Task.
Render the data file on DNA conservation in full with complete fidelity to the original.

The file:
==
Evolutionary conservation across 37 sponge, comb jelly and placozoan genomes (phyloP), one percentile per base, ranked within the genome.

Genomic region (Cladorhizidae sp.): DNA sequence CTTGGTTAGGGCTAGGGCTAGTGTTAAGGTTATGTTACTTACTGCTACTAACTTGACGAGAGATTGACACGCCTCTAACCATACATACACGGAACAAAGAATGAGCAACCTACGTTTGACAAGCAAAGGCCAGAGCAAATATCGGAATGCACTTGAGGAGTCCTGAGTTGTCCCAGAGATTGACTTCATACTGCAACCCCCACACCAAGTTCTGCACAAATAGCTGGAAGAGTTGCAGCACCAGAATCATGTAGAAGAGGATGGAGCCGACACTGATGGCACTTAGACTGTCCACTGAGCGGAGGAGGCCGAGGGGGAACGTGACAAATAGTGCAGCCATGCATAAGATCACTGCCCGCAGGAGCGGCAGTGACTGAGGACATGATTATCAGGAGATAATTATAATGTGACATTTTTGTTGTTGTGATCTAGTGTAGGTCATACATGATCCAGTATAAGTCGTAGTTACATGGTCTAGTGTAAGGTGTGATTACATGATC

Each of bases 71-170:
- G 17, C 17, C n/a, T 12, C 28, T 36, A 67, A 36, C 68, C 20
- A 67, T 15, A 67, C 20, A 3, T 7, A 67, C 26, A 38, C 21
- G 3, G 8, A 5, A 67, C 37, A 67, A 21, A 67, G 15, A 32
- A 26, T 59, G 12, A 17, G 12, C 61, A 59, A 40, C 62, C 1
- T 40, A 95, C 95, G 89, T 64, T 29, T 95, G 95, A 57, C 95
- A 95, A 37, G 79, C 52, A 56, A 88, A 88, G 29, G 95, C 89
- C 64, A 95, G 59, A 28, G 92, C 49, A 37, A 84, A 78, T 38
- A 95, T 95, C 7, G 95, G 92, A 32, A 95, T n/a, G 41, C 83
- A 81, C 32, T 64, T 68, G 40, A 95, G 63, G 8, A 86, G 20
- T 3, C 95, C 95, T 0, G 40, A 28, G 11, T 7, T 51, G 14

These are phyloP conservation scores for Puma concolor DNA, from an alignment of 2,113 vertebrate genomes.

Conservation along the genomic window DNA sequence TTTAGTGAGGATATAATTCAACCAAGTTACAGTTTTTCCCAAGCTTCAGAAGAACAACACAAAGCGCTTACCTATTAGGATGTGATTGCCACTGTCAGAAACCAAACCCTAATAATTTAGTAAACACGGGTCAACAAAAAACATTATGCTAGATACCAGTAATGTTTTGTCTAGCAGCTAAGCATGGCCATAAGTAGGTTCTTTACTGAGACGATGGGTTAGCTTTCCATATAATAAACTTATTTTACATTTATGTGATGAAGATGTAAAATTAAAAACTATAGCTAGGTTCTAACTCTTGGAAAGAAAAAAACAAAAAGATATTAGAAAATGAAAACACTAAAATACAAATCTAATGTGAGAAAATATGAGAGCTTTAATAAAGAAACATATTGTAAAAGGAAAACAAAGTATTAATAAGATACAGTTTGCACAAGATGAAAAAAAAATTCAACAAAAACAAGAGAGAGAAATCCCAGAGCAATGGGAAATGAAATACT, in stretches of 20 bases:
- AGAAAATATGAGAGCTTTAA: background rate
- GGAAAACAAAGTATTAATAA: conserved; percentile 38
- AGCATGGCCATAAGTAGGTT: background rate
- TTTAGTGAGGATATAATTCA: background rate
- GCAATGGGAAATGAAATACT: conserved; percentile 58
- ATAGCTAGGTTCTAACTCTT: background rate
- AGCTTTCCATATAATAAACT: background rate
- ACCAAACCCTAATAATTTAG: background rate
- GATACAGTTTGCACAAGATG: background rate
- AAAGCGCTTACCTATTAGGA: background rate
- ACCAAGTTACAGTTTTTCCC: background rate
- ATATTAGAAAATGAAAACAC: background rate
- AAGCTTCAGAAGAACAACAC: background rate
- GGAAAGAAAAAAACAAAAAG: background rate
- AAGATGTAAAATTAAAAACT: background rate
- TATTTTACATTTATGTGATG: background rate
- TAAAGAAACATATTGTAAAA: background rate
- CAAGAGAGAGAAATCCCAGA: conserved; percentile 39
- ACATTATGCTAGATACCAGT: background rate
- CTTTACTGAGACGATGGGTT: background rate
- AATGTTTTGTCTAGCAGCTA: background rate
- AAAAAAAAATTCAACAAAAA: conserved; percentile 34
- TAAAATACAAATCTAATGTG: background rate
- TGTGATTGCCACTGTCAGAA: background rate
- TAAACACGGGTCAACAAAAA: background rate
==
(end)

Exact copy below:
Evolutionary conservation across 37 sponge, comb jelly and placozoan genomes (phyloP), one percentile per base, ranked within the genome.

Genomic region (Cladorhizidae sp.): DNA sequence CTTGGTTAGGGCTAGGGCTAGTGTTAAGGTTATGTTACTTACTGCTACTAACTTGACGAGAGATTGACACGCCTCTAACCATACATACACGGAACAAAGAATGAGCAACCTACGTTTGACAAGCAAAGGCCAGAGCAAATATCGGAATGCACTTGAGGAGTCCTGAGTTGTCCCAGAGATTGACTTCATACTGCAACCCCCACACCAAGTTCTGCACAAATAGCTGGAAGAGTTGCAGCACCAGAATCATGTAGAAGAGGATGGAGCCGACACTGATGGCACTTAGACTGTCCACTGAGCGGAGGAGGCCGAGGGGGAACGTGACAAATAGTGCAGCCATGCATAAGATCACTGCCCGCAGGAGCGGCAGTGACTGAGGACATGATTATCAGGAGATAATTATAATGTGACATTTTTGTTGTTGTGATCTAGTGTAGGTCATACATGATCCAGTATAAGTCGTAGTTACATGGTCTAGTGTAAGGTGTGATTACATGATC

Each of bases 71-170:
- G 17, C 17, C n/a, T 12, C 28, T 36, A 67, A 36, C 68, C 20
- A 67, T 15, A 67, C 20, A 3, T 7, A 67, C 26, A 38, C 21
- G 3, G 8, A 5, A 67, C 37, A 67, A 21, A 67, G 15, A 32
- A 26, T 59, G 12, A 17, G 12, C 61, A 59, A 40, C 62, C 1
- T 40, A 95, C 95, G 89, T 64, T 29, T 95, G 95, A 57, C 95
- A 95, A 37, G 79, C 52, A 56, A 88, A 88, G 29, G 95, C 89
- C 64, A 95, G 59, A 28, G 92, C 49, A 37, A 84, A 78, T 38
- A 95, T 95, C 7, G 95, G 92, A 32, A 95, T n/a, G 41, C 83
- A 81, C 32, T 64, T 68, G 40, A 95, G 63, G 8, A 86, G 20
- T 3, C 95, C 95, T 0, G 40, A 28, G 11, T 7, T 51, G 14

These are phyloP conservation scores for Puma concolor DNA, from an alignment of 2,113 vertebrate genomes.

Conservation along the genomic window DNA sequence TTTAGTGAGGATATAATTCAACCAAGTTACAGTTTTTCCCAAGCTTCAGAAGAACAACACAAAGCGCTTACCTATTAGGATGTGATTGCCACTGTCAGAAACCAAACCCTAATAATTTAGTAAACACGGGTCAACAAAAAACATTATGCTAGATACCAGTAATGTTTTGTCTAGCAGCTAAGCATGGCCATAAGTAGGTTCTTTACTGAGACGATGGGTTAGCTTTCCATATAATAAACTTATTTTACATTTATGTGATGAAGATGTAAAATTAAAAACTATAGCTAGGTTCTAACTCTTGGAAAGAAAAAAACAAAAAGATATTAGAAAATGAAAACACTAAAATACAAATCTAATGTGAGAAAATATGAGAGCTTTAATAAAGAAACATATTGTAAAAGGAAAACAAAGTATTAATAAGATACAGTTTGCACAAGATGAAAAAAAAATTCAACAAAAACAAGAGAGAGAAATCCCAGAGCAATGGGAAATGAAATACT, in stretches of 20 bases:
- AGAAAATATGAGAGCTTTAA: background rate
- GGAAAACAAAGTATTAATAA: conserved; percentile 38
- AGCATGGCCATAAGTAGGTT: background rate
- TTTAGTGAGGATATAATTCA: background rate
- GCAATGGGAAATGAAATACT: conserved; percentile 58
- ATAGCTAGGTTCTAACTCTT: background rate
- AGCTTTCCATATAATAAACT: background rate
- ACCAAACCCTAATAATTTAG: background rate
- GATACAGTTTGCACAAGATG: background rate
- AAAGCGCTTACCTATTAGGA: background rate
- ACCAAGTTACAGTTTTTCCC: background rate
- ATATTAGAAAATGAAAACAC: background rate
- AAGCTTCAGAAGAACAACAC: background rate
- GGAAAGAAAAAAACAAAAAG: background rate
- AAGATGTAAAATTAAAAACT: background rate
- TATTTTACATTTATGTGATG: background rate
- TAAAGAAACATATTGTAAAA: background rate
- CAAGAGAGAGAAATCCCAGA: conserved; percentile 39
- ACATTATGCTAGATACCAGT: background rate
- CTTTACTGAGACGATGGGTT: background rate
- AATGTTTTGTCTAGCAGCTA: background rate
- AAAAAAAAATTCAACAAAAA: conserved; percentile 34
- TAAAATACAAATCTAATGTG: background rate
- TGTGATTGCCACTGTCAGAA: background rate
- TAAACACGGGTCAACAAAAA: background rate